One downside with Tailwind though, is that, unlike Bootstrap, you do not get pre-built components that you can just copy their codes and paste. But if your goal is creating custom websites that stand out and are responsive, then Tailwind CSS might be for you.

3. Foundation

Strengths: Elegant code, UI components, animations

Weaknesses: Not beginner-friendly

Website: get.foundation

The Foundation framework combines the elegance of Tailwind with the extensive UI components of Bootstraps to create an easy-to-use, but still, highly customizable framework.

Developed by ZURB in 2011, Foundation also offers tools for responsive email designs. It supports Sass, plugins, navigations, typography, controls, containers, and JavaScript with JQuery.

There are also basic templates for beginners and experienced uses alike. Plus, you can get certification from the ZURB team, and many big brands use Foundation for their sites.

But while this framework provides the flexibility and freedom to do what you want, backed by plenty of UI components, you should note that it is not particularly beginner-friendly.

4. W3.CSS

Strengths: Simple, concise, elegant, templates

Weaknesses: No components

Website: w3schools.com/w3css

Minimalists and experienced developers will appreciate the simple, yet efficient and elegant design of W3.CSS, the free framework from the lovable W3Schools developer tutorial website.

This framework is concise, straight to the point, modern, and purely CSS-based. There are no JavaScript bindings, no best-practices mantra, and no complex conventions to remember either.

While the W3.CSS framework is easy to learn for beginners, experienced developers with solid HTML and CSS knowledge will also appreciate it. As it helps you to do your ‘thing’ without getting in the way.

The framework covers everything from colors to boxes, hover effects, containers, responsive design, drop-down menus, and so on. The only issue is that you must know your JavaScript if you want extra functionality. But the good news is that you can use any JS flavor of choice – from vanilla to modern libraries like React.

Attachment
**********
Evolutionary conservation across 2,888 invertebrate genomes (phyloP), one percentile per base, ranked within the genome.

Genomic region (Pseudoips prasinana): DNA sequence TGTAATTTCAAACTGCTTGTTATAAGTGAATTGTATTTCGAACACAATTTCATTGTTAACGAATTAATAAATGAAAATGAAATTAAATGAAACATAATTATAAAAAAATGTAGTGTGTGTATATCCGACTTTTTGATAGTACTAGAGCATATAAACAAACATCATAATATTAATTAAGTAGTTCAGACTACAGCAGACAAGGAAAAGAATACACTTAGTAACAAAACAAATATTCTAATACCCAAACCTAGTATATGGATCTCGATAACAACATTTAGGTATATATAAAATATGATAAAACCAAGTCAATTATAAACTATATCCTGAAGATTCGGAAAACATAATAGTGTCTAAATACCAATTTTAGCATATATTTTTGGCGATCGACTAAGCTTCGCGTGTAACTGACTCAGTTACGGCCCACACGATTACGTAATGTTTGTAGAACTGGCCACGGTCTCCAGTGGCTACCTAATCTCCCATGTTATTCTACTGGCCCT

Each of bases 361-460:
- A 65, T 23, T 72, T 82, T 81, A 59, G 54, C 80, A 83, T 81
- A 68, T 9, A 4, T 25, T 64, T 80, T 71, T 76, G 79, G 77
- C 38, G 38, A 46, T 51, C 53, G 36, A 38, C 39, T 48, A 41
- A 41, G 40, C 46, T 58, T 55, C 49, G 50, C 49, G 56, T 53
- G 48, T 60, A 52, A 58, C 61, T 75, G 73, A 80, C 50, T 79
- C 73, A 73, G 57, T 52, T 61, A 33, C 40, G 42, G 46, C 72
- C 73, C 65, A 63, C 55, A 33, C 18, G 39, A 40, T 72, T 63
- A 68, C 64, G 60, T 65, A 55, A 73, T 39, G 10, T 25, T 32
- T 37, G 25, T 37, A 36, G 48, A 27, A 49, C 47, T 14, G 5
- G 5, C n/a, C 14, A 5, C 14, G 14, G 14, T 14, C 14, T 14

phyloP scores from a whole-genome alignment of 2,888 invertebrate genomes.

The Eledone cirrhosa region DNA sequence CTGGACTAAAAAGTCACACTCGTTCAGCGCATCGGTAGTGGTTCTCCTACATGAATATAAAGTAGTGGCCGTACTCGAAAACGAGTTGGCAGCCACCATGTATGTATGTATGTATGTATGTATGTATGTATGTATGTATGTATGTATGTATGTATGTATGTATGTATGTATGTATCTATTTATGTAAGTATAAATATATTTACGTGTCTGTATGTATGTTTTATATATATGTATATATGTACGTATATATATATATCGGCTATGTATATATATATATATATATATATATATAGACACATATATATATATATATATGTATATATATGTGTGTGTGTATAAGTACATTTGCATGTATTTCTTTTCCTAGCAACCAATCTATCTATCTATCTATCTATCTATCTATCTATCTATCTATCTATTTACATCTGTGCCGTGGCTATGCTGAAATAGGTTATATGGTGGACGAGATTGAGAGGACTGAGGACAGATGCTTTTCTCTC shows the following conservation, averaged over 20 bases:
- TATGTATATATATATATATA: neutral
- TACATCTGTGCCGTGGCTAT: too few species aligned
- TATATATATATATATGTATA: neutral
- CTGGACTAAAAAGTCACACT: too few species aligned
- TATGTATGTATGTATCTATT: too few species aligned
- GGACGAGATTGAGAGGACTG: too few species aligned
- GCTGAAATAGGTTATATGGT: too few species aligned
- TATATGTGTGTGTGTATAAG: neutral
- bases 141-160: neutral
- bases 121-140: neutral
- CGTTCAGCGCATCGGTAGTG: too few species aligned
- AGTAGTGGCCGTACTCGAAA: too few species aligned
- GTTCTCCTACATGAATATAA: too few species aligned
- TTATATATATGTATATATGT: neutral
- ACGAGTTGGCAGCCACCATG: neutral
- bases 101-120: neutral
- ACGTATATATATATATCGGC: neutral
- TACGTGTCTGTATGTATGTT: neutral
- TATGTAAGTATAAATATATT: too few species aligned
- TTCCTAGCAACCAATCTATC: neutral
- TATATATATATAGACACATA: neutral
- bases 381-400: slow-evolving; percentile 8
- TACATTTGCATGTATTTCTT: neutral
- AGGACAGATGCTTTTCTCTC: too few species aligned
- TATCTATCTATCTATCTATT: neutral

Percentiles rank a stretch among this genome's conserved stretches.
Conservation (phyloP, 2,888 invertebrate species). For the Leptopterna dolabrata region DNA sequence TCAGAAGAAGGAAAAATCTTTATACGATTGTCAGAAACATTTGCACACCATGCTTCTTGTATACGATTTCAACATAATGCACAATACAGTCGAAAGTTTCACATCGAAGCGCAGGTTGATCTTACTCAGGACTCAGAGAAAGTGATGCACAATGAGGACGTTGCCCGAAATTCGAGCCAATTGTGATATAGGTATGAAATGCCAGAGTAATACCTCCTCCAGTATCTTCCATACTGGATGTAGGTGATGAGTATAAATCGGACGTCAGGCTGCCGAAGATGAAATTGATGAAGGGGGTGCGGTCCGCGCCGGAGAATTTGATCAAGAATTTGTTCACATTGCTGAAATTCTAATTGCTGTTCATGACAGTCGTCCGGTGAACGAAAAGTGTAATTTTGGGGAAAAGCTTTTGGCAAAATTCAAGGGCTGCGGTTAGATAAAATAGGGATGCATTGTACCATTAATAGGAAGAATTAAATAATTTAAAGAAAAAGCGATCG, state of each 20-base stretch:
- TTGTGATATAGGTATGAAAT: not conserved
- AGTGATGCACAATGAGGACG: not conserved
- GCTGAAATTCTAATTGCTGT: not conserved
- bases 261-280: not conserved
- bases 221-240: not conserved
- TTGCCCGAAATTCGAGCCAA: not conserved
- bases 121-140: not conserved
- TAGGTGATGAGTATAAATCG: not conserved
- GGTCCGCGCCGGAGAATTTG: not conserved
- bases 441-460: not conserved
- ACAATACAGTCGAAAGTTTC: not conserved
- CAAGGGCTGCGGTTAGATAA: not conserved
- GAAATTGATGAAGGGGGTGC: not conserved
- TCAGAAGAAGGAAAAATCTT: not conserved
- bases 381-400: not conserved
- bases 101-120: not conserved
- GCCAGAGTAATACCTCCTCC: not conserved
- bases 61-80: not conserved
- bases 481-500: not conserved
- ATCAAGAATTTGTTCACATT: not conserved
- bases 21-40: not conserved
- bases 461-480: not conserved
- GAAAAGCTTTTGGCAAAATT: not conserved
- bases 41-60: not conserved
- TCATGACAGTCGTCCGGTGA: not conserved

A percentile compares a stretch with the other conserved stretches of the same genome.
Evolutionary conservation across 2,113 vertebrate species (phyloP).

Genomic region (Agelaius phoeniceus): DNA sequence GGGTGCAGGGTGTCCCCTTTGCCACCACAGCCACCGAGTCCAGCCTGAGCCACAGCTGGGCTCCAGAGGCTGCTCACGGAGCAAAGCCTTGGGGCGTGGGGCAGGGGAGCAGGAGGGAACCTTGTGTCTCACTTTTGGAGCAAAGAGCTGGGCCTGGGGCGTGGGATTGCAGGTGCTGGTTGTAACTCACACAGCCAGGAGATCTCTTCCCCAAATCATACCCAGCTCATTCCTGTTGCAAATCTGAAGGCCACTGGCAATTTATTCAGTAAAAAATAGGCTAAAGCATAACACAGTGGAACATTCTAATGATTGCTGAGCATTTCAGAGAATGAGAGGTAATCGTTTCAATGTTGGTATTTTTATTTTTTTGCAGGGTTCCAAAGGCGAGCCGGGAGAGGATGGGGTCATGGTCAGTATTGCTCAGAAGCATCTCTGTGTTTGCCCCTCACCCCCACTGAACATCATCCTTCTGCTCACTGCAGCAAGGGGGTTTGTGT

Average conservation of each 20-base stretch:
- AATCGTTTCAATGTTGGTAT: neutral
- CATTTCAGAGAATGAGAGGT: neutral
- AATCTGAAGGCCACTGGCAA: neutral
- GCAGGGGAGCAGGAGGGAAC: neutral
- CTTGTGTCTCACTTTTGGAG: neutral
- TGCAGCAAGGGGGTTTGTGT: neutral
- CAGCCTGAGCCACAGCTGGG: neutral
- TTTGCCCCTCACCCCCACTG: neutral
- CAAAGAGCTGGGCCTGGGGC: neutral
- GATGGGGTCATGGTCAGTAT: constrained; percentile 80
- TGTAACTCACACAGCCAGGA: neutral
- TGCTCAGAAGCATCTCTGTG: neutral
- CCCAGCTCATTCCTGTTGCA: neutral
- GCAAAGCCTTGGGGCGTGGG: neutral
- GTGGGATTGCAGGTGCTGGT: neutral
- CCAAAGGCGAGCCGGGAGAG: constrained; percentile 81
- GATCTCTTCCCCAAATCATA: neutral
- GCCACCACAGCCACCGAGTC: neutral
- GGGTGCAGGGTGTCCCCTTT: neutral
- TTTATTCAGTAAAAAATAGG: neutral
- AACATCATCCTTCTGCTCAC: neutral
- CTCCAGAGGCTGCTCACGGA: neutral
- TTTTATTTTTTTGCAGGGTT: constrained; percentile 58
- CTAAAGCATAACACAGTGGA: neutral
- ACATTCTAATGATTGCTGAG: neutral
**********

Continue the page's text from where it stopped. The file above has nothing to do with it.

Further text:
5. Bulma

Strengths: Easy, lots of components, extensive

Website: bulma.io

If you love Bootstrap, but just wished there were fewer conventions and class names to memorize, then maybe you should check out Bulma.

Though still relatively new and in version 0.9.3, Bulma truly competes with other CSS frameworks. It is responsive, comes with pagination, cards, navbar, and other components. It also includes smaller elements like box, button, delete, notification, and so on.

There are form elements and layout elements like footer, tiles, and container. But where Bulma shines is its class syntax. Everything is so simple, so natural, and easy to remember.

Bulma also supports Sass, Font Awesome 5, and is arguably so easy to learn that you can pick up the syntax in just a few minutes. The framework is the work of Twitter user @jgthms.

6. Milligram

Strengths: Minimalist approach, only 2kb gzipped

Weaknesses: Lacks extensive components

Website: milligram.io

Developers who want to optimize their website or app for speed and performance will want to keep everything to a minimum. And this is where Milligram comes in.

Milligram is only 2kb in size, and that’s gzipped. This contrasts to most other CSS frameworks that are 20kb or more, on average. And makes it a good candidate for creating super-fast pages.

The framework is mobile-first and responsive. It features a flexible box grid, lists, buttons, tips, highlighting, and so on. Plus, it is tested and works beautifully on all popular browsers.

Although Milligram lacks the bells and whistles of the more elegant frameworks. It makes it all up in speed and efficiency.